Q. We have linoleum tile on our family room concrete floor 3 feet below ground level. Dampness has caused sections to lift. We got in touch with several flooring dealers who have given us all kinds of advice, but no two were alike. We need to have this 20-year-old floor fixed. What do you recommend?
Michael Assaly, North Chelmsford, Mass.
A. ''While many of our floor coverings can be installed on below-grade concrete floors, they must be dry in order to obtain a secure bond,'' writes Joan M. Greiner, customer relations correspondent, Armstrong World Industries, Lancaster, Pa.
Traditionally, linoleum flooring has been a no-no on below-grade slabs.
Moisture migrating to concrete triggers alkali, which may repel ordinary tile adhesives. Three ways to prevent alkali disposition in a new slab are: (a) pour crack-free slabs, (b) use a vapor barrier and capillary break, and (c) use as low a water-to-cement ratio as practical. There is no sure way to tell if your slab met those criteria 20 years ago when poured.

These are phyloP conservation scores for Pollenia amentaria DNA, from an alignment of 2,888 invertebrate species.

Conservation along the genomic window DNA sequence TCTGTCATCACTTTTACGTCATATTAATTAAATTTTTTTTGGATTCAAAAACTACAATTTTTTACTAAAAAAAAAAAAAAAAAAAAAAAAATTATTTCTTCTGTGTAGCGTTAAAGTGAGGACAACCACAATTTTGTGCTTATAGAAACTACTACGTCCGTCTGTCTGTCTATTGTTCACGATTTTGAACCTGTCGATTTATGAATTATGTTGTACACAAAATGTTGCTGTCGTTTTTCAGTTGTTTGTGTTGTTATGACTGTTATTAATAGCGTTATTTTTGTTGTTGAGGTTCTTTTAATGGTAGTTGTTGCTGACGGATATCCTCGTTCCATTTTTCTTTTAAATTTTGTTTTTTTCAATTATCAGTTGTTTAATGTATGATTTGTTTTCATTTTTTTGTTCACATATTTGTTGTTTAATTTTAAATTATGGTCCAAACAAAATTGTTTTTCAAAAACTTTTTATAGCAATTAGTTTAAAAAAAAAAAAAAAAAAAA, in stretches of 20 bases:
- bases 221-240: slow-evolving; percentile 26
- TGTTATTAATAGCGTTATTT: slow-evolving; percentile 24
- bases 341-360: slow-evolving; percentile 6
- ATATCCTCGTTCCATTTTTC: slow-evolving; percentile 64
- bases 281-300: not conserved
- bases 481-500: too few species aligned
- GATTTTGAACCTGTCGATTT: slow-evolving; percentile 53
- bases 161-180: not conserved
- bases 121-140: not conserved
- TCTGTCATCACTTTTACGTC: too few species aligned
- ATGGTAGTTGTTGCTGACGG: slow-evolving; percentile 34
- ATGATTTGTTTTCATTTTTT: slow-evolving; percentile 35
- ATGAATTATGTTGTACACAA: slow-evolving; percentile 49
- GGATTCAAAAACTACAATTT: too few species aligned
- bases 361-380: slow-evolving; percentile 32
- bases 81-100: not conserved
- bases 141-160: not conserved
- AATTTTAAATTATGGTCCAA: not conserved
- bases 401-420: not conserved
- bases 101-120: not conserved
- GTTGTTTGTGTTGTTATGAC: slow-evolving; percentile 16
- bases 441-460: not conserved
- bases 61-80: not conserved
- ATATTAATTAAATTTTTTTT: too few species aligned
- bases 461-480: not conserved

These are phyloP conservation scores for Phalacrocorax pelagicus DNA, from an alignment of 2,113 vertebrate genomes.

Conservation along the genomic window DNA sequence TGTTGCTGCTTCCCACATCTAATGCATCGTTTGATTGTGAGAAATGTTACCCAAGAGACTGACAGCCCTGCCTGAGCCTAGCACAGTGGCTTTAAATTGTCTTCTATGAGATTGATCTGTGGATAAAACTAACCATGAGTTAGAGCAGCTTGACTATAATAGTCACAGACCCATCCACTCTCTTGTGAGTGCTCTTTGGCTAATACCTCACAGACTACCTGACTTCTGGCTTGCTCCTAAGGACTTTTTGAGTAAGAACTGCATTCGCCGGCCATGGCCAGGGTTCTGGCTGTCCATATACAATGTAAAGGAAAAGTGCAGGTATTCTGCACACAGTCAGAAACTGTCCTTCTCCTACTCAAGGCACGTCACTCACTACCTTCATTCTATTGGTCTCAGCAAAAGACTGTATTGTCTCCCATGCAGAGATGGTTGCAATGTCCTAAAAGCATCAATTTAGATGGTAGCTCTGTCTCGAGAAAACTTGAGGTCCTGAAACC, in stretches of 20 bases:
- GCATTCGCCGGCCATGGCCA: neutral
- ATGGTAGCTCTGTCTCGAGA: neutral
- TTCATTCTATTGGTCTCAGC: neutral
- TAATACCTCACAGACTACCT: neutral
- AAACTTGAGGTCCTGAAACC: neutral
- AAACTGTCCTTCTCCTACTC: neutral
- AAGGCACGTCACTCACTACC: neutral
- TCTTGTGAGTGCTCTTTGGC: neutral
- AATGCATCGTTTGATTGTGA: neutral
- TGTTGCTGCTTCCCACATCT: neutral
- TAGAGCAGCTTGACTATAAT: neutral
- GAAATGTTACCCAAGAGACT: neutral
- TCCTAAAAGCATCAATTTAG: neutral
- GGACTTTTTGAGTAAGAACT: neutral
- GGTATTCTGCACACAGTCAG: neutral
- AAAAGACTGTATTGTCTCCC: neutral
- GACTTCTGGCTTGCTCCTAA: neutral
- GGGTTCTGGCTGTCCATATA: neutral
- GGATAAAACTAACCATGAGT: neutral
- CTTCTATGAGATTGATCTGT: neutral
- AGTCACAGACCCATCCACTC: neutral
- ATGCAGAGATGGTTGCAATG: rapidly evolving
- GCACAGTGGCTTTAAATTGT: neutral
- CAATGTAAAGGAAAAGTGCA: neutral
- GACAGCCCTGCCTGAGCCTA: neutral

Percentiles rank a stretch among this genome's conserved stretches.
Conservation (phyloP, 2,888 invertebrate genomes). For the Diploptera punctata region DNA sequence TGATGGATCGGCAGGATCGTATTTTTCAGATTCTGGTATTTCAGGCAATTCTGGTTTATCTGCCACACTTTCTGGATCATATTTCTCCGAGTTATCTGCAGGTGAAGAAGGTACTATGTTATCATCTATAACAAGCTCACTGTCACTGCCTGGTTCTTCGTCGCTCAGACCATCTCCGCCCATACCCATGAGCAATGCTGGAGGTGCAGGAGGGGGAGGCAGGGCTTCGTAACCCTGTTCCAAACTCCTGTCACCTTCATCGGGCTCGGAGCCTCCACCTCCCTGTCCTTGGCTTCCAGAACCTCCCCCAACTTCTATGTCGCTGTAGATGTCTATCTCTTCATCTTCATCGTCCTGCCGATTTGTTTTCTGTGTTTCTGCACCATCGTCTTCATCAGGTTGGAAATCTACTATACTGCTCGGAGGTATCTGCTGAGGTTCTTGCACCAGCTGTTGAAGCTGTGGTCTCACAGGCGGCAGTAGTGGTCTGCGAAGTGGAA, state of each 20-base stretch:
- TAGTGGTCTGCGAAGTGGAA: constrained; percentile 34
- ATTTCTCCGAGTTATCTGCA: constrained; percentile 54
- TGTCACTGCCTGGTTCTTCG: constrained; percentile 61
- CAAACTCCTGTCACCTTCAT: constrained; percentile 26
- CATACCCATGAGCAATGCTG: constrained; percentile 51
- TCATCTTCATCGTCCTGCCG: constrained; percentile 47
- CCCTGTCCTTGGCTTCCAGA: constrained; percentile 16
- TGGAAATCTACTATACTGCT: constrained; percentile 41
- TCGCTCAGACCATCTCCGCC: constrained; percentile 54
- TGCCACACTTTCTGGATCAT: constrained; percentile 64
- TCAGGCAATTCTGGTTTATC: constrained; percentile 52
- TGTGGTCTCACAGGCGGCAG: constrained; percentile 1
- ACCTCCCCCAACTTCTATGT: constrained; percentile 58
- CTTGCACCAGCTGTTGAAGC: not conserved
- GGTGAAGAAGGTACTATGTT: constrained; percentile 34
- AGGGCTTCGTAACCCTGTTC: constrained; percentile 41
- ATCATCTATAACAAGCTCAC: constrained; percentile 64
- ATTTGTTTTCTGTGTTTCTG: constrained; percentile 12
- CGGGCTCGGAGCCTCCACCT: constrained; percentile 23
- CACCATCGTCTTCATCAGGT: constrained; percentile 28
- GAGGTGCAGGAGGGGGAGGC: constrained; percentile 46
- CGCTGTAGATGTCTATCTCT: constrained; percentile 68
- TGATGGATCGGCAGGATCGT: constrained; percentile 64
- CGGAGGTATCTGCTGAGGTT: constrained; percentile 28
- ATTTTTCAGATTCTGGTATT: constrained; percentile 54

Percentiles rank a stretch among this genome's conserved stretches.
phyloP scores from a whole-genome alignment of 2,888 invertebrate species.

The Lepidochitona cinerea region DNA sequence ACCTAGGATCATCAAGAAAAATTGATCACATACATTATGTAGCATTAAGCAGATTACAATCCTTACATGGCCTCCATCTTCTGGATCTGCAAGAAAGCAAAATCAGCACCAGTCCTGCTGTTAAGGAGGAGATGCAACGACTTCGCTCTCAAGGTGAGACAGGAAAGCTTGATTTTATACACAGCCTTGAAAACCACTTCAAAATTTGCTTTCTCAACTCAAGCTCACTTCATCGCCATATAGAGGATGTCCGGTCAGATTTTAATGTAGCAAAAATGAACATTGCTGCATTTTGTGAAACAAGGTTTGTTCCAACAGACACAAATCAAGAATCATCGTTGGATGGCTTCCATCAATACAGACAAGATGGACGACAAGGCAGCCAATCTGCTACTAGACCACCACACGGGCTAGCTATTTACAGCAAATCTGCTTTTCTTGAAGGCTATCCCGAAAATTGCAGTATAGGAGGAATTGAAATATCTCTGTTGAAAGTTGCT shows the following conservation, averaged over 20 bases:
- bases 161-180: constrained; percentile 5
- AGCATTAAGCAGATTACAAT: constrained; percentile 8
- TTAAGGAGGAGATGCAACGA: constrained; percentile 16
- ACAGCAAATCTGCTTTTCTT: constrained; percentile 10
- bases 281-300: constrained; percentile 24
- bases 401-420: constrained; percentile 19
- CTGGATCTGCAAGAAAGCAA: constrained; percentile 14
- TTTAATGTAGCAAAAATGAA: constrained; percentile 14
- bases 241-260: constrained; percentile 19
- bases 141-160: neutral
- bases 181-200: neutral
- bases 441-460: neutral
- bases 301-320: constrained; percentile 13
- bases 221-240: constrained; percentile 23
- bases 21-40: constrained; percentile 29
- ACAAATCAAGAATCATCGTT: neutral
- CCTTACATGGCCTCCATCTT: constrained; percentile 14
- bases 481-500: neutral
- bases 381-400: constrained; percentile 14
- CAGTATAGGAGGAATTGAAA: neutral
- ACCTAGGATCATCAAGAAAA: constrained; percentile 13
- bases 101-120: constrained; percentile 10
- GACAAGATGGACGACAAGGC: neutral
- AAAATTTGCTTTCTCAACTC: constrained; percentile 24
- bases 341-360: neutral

The key to successful laying of resilient floor on existing concrete slabs on or below grade lies mostly in using the proper adhesive. Thoroughly assure yourself that the adhesive to be used in your new below-grade resilient floor installation is approved for such use by the manufacturer and your contractor. Place no new flooring until a reliable contractor has visited the site and given a written guarantee that his flooring will not lift.
To learn about resilient flooring, write Armstrong at P.O. Box 3001, Lancaster, Pa. 17604. Ask for pamphlets Nos. F-5595-981M, F-5061-382J, and F- 5683-1281L.